After historic 2019-20 season, Crook County boys basketball is set up nicely for an encore

By René Ferrán

SBLive Oregon is breaking down more than 100 Oregon high school basketball teams. Here’s our look at the Crook County Cowboys boys of the Class 5A Intermountain Conference. 

Cayden Lowenbach photo by Leon Neuschwander



Jason Mumm, second season (18-7) 

2019-20 AT A GLANCE

Overall record: 18-7

League record: 8-2 (tied for first in Intermountain)

Playoffs: Beat Milwaukie 81-66 in first round; lost 70-47 to Churchill in quarterfinals; beat West Albany 72-50 in consolation semifinals


F Caleb Arnold, first team


G Kevin Sanchez, Sr., 6-2

Sanchez has made a name for himself on the basketball court since winning the Central Oregon regional Elks Hoop Shoot competition as a fourth-grader. He earned Intermountain player of the year honors and made the Class 5A all-state second team last season, when he averaged 17.1 points, 5.3 rebounds, 2.5 assists and 2.5 steals per game in leading the Cowboys to their first conference title. He opened his senior season picking up right where he left off, scoring 37 points in an 84-67 win over Mountain View on May 19. “His ability to score and make shots will be a big part of what we do this year,” Mumm said.

F Cayden Lowenbach, Sr., 6-6

The second-team all-IMC selection provides the Cowboys with an inside presence they otherwise lack. He averaged 9.6 points, 6.8 rebounds and just over a block per game as a junior. “His ability to play inside and outside makes him hard to match up against,” Mumm said. “We are looking for him to be a bigger scorer for us this season.”

G Jesse Sanchez, Sr., 5-10

Sanchez returns as a three-year starting point guard after playing an understated role last season, when he averaged 6.5 points, 3.5 assists and 1.7 steals per game. “What he does for us does not always show up in the stat sheet, but we go as he goes,” Mumm said. “He brings experience and knowledge back for us.”

G Hogan Smith, Sr., 6-2

Smith was one of the first players off the bench last season, averaging 3.5 points and 2.4 assists per game while shooting 38.5 percent from three-point range. He’ll move into a starting role this spring “and will be a leader on the floor for us,” Mumm said. “He will be the guy we ask to anchor our defense and guard the best player on the other team.”

F Ozzie Reed, Jr., 6-2

Reed swung between the JV and varsity last season, playing in seven varsity games as a sophomore and averaging 1.3 points. He will step into Smith’s role as a top sub this spring. “He will give us defense, rebounding and shot-making ability off the bench,” Mumm said.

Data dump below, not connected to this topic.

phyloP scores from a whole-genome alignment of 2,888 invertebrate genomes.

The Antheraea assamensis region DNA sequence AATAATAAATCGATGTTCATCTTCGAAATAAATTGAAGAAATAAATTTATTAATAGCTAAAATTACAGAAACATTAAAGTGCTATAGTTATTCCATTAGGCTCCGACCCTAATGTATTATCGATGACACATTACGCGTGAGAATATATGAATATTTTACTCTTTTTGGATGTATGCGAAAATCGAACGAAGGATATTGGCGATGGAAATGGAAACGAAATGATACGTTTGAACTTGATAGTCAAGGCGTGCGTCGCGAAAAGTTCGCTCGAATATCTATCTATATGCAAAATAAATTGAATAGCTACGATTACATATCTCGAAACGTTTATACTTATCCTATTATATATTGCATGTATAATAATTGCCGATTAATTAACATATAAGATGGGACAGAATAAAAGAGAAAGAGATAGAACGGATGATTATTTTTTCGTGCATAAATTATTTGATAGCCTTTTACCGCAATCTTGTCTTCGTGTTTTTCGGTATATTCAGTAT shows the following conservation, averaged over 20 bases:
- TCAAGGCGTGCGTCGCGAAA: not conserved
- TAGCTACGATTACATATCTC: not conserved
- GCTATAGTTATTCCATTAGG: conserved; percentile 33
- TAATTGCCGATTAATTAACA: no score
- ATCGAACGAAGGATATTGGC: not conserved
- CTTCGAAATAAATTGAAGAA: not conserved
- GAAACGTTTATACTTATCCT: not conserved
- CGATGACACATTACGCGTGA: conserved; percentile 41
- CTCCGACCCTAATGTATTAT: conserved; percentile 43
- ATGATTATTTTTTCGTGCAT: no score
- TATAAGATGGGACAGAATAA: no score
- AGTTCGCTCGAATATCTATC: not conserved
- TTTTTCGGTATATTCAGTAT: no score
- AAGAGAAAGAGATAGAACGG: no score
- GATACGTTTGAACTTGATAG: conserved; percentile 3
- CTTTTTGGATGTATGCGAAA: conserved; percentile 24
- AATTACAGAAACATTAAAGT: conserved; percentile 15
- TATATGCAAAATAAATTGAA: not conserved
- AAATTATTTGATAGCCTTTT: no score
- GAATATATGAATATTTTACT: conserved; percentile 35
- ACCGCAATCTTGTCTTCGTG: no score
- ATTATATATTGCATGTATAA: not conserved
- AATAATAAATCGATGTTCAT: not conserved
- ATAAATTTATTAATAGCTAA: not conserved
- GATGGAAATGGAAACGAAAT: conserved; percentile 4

Not since 1948 had a boys basketball state tournament included Crook County, and it had been a dozen years since the Cowboys even qualified for the playoffs before they emphatically ended both droughts last season. They won their final four games of the regular season to earn a share of the IMC title — the first in school history — and then advanced to Gill Coliseum by beating Milwaukie at home. 

They capped their season with a consolation semifinal win over West Albany that secured a spot in the trophy round — the first time they were set to take home hardware from a state tournament — before COVID-19 brought an abrupt end to their season.

They graduated Arnold, the team’s second-leading scorer and top rebounder who’s now playing at Blue Mountain, and forward Jordan Graydon, leaving them with only Lowenbach as a true inside presence this spring. 

But the Cowboys are not in rebuilding mode — not by any measure. While there likely won’t be a return trip to the state tournament this season, Mumm (who was named Class 5A coach of the year last season) believes another IMC title could be in the cards with the Sanchez brothers and Lowenbach returning to the starting lineup among six seniors back for one final run. 

Behind them, four sophomores join Reed to form the backbone of what Mumm hopes will be a future championship squad. 


“A realistic goal for this season is to compete for a league title. For this to happen, we would need to stay healthy and continue to get better each day in practice and games. If the state allows us to have a state tournament, I think we have the players that are dedicated enough and have put the work in to get back there.” — Jason Mumm



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